EXHIBIT: "Portraits in Cloth: Tohono O'odham Quilts of Goldie Richmond"
DATES: Jan. 27 - May 26
WHERE: Arizona State Museum Paths of Life Gallery, located just east of the University of Arizona Main Gate at Park and University
Open Monday through Saturday, 10 a.m. - 5 p.m.; Sunday, noon - 5 p.m.
Admission is free
Photo editors: Call for photos of Richmond, her renowned quilt, and Carolyn O'Bagy Davis: 520-626-8381.
A new temporary exhibit at Arizona State Museum celebrates the multi-faceted life of Goldie Preston Tracy Richmond - a most extraordinary woman from Arizona's recent past.
Titled "Portraits in Cloth: Tohono O'odham Quilts of Goldie Richmond," the exhibit is a collaboration among Arizona State Museum curators and Carolyn O'Bagy Davis, a Tucson author and quilter. Spearheaded by Davis' intense interest in Richmond's work, this exhibit is a labor of love. "The major focus of the exhibit is Goldie's lifelong connection to the Tohono O'odham people, first through her work and then through her art," says Davis. "We will feature three of her quilts with themes related to the Tohono O'odham."
One of them, titled "Papago Indian Activities Quilt," currently in ASM's permanent collection, was recently designated one of the most significant quilts of the 20th century. The exhibit will also include an array of "Goldie-abilia," including an extraordinary crocheted man-in-the-maze doily, which Davis discovered during the course of her research for this exhibit.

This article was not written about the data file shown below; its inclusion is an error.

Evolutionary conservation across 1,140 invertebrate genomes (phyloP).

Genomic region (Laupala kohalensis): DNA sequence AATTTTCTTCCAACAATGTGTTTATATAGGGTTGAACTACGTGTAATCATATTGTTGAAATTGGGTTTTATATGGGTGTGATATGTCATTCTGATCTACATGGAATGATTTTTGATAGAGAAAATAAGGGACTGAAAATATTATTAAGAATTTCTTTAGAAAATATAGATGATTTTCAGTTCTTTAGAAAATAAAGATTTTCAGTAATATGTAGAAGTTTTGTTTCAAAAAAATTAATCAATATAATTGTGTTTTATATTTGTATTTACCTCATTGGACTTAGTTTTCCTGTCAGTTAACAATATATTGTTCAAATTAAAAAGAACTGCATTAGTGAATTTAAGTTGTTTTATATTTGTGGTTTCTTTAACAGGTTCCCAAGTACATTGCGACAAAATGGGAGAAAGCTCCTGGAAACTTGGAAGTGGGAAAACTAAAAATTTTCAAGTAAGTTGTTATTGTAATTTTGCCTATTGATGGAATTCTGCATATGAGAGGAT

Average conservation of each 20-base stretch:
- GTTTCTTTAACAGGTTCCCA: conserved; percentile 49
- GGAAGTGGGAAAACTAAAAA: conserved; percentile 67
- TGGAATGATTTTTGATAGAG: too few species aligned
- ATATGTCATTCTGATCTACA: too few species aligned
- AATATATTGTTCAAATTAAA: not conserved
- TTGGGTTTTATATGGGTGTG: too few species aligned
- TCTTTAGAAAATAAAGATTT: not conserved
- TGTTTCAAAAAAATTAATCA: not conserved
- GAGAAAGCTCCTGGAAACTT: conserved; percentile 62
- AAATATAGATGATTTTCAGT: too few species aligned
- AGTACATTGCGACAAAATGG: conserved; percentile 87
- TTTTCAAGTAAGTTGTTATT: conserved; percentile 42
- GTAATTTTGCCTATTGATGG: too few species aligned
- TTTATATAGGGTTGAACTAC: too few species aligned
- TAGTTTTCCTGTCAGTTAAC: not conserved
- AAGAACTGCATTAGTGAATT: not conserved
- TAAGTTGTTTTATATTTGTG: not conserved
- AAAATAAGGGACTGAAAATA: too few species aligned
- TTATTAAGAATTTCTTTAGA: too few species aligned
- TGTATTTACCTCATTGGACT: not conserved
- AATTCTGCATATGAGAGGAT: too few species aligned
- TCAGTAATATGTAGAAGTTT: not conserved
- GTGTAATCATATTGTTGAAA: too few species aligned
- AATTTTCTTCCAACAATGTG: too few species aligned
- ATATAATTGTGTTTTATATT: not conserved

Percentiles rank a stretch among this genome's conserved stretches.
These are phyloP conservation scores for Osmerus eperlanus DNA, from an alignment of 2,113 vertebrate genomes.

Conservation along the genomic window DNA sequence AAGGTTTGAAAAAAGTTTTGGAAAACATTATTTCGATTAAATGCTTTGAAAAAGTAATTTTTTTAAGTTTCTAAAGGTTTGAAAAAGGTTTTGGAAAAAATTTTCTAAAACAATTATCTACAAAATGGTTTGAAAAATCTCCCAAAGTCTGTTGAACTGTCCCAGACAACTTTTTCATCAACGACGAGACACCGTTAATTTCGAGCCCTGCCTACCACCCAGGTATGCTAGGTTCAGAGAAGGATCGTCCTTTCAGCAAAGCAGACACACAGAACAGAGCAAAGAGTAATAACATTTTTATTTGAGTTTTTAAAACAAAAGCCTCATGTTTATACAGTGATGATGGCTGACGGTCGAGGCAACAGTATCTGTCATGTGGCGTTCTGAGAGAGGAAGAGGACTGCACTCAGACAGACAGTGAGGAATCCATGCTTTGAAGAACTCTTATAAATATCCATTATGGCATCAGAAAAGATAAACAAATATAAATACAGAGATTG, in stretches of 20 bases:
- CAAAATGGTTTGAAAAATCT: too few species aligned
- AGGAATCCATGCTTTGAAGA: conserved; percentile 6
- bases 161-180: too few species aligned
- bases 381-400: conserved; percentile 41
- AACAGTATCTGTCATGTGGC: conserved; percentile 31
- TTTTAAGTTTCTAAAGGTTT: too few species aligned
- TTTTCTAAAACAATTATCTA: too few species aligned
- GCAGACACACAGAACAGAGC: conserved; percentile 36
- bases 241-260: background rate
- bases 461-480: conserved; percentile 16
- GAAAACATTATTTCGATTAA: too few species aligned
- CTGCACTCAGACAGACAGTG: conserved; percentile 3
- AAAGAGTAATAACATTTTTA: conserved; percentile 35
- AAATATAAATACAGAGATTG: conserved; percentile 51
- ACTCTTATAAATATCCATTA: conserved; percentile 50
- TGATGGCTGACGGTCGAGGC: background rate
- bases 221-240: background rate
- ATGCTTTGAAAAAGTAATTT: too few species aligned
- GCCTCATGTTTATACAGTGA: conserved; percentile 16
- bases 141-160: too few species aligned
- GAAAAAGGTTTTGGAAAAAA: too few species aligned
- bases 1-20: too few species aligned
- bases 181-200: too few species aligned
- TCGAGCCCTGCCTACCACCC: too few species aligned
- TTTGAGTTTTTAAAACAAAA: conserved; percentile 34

An exceptionally large woman, Goldie stood 6'4'' and weighed around 350 pounds. She wore a man's size 14 shoe. She made all her own clothes, partly to save money but primarily because she could not buy anything large enough to fit. Her size, as well as her exploits, made her somewhat of a legend. It is said that her heart was just as big as the rest of her.
At the time of her wedding to Marion Tracy, Goldie was 21 years old and had become stepmother of 7, grandmother of 17, and great-grandmother of 5. Marion was almost 4 decades her senior. In 1926, when Goldie was 25, the couple moved to the Southern Arizona mining town of Quijotoa on the Tohono O'odham Reservation. Here Goldie spent years as a hard rock miner, an animal trapper, and trading post operator. During this time she also learned to speak the Tohono O'odham language.
In 1932 Marion and Goldie opened the Tracy's Trading Post in San Simon, Ariz., and ran it together until Marion's death in 1936. Goldie continued to run the trading post on her own until her second marriage in the 1940s.
Goldie and second husband Jim Richmond lived in San Simon where she continued to spend much time making and selling quilts - extraordinary works through which she interpreted the lifestyles of the Tohono O'odham people with whom she lived.
The couple retired to Mesa in the late 1960s. Goldie died there in 1972.